7 Best Practices Supporting Employees During Post-Covid 19

7 best practices supporting employees during post-covid 19

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As many businesses across Singapore fully or partially reopen while the Post of COVID-19 pandemic. They face the extraordinary challenge of keeping workers safe. While following state and local health guidelines is an important step toward reopening, employers may also want to think about additional ways to support employees in this uniquely difficult environment.

Here are 7 ways businesses can support employees returning to offices, shops, and worksites around the country as coronavirus fears persist.

1. Set up regular 1:1 meetings with staff you’re concerned about

If you’re getting a sense that someone in your team needs support, make sure you follow up. Preferably in a private setting or on a 1:1 meeting where you can encourage them to speak openly about their feelings.

“Regular check-ins in a one-on-one capacity from early on is recommended and will make these discussions easier,”

HR Expert says

Be conscious of asking open-ended questions. For the example : ‘Tell me about the new normal working arrangement – how is it working out for you?’. It’s better rather than queries with a yes/no answer – this will help you better gauge what might be going on.

2. Enhanced sanitation and build-out for social distancing

One of the most important ways to support employees during reopening is to follow pandemic best practices regarding sanitation and social distancing. Employers should think about how to utilize spaces differently than before. At least six feet of space between employees. And if possible, installing physical barriers to help prevent the transmission of airborne germs.

3. Mental and emotional support

The coronavirus crisis has taken a toll on the mental health of workers, especially for those on the front lines. However, employees of all kinds can show signs of anxiety. Whether they have concerns about contracting the virus, prolonged social isolation or family members or friends who are sick. To help counter this, employers can consider providing free mental health and wellness services.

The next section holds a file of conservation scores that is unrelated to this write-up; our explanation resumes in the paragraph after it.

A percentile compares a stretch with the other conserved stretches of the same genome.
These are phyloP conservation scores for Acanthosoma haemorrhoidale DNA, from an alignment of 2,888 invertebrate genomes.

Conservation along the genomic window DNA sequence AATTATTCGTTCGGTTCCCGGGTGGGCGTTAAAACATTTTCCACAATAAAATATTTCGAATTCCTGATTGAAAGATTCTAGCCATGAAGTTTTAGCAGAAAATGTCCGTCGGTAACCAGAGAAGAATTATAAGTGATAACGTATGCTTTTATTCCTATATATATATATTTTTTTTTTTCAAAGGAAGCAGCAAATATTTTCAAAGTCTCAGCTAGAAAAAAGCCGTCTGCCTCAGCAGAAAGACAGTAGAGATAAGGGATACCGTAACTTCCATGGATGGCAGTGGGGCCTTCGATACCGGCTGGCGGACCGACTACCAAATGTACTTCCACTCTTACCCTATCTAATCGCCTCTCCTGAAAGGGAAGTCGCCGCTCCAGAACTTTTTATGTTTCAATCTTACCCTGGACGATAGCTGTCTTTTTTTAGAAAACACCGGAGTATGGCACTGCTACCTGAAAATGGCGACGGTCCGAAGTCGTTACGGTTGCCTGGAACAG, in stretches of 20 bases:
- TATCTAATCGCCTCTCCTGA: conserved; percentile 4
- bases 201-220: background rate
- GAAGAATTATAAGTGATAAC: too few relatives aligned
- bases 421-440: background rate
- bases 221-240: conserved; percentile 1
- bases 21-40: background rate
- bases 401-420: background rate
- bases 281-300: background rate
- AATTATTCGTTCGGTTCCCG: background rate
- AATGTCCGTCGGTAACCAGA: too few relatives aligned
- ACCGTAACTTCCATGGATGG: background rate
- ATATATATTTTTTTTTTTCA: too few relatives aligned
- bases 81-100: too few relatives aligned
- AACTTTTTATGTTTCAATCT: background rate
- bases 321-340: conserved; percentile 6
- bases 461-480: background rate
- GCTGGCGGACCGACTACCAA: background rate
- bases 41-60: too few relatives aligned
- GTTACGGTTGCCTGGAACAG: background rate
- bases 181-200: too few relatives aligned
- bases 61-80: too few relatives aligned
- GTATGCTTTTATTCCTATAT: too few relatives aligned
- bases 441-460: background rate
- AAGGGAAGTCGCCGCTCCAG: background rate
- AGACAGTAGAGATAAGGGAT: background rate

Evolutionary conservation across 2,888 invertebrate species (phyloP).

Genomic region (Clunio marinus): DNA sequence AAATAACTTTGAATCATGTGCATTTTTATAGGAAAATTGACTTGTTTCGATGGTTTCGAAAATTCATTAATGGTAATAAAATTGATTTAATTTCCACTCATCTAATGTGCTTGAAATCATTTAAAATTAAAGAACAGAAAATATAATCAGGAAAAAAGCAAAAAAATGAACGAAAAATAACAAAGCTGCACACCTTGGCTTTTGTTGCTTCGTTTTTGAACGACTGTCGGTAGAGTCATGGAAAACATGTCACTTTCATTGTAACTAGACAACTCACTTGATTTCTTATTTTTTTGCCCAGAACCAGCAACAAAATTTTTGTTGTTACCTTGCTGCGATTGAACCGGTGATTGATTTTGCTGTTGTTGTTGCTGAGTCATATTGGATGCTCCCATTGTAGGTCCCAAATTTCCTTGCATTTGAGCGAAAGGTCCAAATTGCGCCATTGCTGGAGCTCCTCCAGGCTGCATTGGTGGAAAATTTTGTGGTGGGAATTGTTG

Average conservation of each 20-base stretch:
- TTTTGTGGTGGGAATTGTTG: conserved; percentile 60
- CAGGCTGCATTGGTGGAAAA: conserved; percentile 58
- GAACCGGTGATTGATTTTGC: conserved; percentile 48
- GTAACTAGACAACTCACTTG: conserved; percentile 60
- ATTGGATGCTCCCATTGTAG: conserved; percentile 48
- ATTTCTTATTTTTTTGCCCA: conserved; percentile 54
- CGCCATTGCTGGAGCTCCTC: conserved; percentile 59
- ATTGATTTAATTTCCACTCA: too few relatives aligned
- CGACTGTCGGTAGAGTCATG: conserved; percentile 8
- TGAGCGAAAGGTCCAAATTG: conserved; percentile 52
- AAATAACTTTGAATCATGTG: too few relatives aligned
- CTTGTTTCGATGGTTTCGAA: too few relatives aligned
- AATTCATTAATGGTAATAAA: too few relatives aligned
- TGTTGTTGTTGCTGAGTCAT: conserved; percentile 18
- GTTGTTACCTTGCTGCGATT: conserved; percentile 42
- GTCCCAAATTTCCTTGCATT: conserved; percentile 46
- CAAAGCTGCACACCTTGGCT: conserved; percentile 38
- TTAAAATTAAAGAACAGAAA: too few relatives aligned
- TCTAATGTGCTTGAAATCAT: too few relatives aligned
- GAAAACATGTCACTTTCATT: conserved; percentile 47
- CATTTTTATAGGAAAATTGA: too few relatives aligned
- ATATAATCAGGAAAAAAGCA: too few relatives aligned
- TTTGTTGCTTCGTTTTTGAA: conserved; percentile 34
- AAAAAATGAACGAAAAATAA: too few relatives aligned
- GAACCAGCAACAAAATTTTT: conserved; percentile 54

The vice president of strategy at WebMD Health Services, wrote in Business Insider. “The World Health Organization estimates that for every dollar employers invest in treating common mental health issues, they earn $4 back in increased employee health and productivity.”

Some companies recently added mental health benefits to help employees during the COVID-19 crisis. The company said all of its team members and their families can contact an emotional support line to speak to a mental health specialist at no cost.

4. Staggered shifts

One additional way to support employees returning to work is to introduce staggered shifts. It can ensure fewer people are at the office or worksite at a time. Staggered shifts can include only having a certain number of people come in each day or have some workers coming in early and some coming in late. 

For example, automotive companies have adopted new COVID-19-focused safety measures including that include staggered shifts. Including Toyota, Honda, Hyundai and Mercedes-Benz all have factories are using modified schedules to keep fewer workers on the floor and in shared spaces like cafeterias.

5. Home office allowances

With offices reopening across the country, many employees will soon be heading back. However, for offices with new capacity constraints and the inability to offer desk space to all employees, some workers will continue spending part of their time working hours at home. 

One way for employers to support this shift is to pay for furniture or equipment that will help workers create a permanent home office. Workers can use the money to buy an ergonomic chair, a standing desk or technology like computers and webcams. For example, major companies including GoogleShopify and Pure Storage are providing allowances so workers can invest in work-from-home equipment.

Read More : Pros and Cons Remote Working System,

6. Provide support, both in and beyond the workplace

If one of your employees is struggling, be responsive. Where possible, approve requests for leave or consider arranging modified duties that will reduce the immediate pressure while enabling the staff member to stay connected to work. You can automate your leave with Advanced HR Software.

“Managers should be aware of the support services available from within their organisation, as well as in the public domain, so they can promote and facilitate help-seeking for their employees,”

HR Expert says

Whatever arrangements you end up making, don’t leave the conversation there. Schedule the next follow-up session before ending your catch-up so you can continue checking in, even if your staff member is on leave.

7. Maintain regular catch-ups with your team

Regular team catch-ups are an excellent starting point for maintaining a sense of connection with your team. While your current work setup may make these catch-ups trickier to implement than normal. They’re worth scheduling.

“Having regular contact from early on means you build up a rapport. You get to understand your staff, your team, and then you’re more in tune to picking up those little changes that may indicate that someone’s having a particularly hard time,” says Dr Aimee Gayed, a psychologist and Postdoctoral Research Fellow in workplace mental health at Black Dog Institute.

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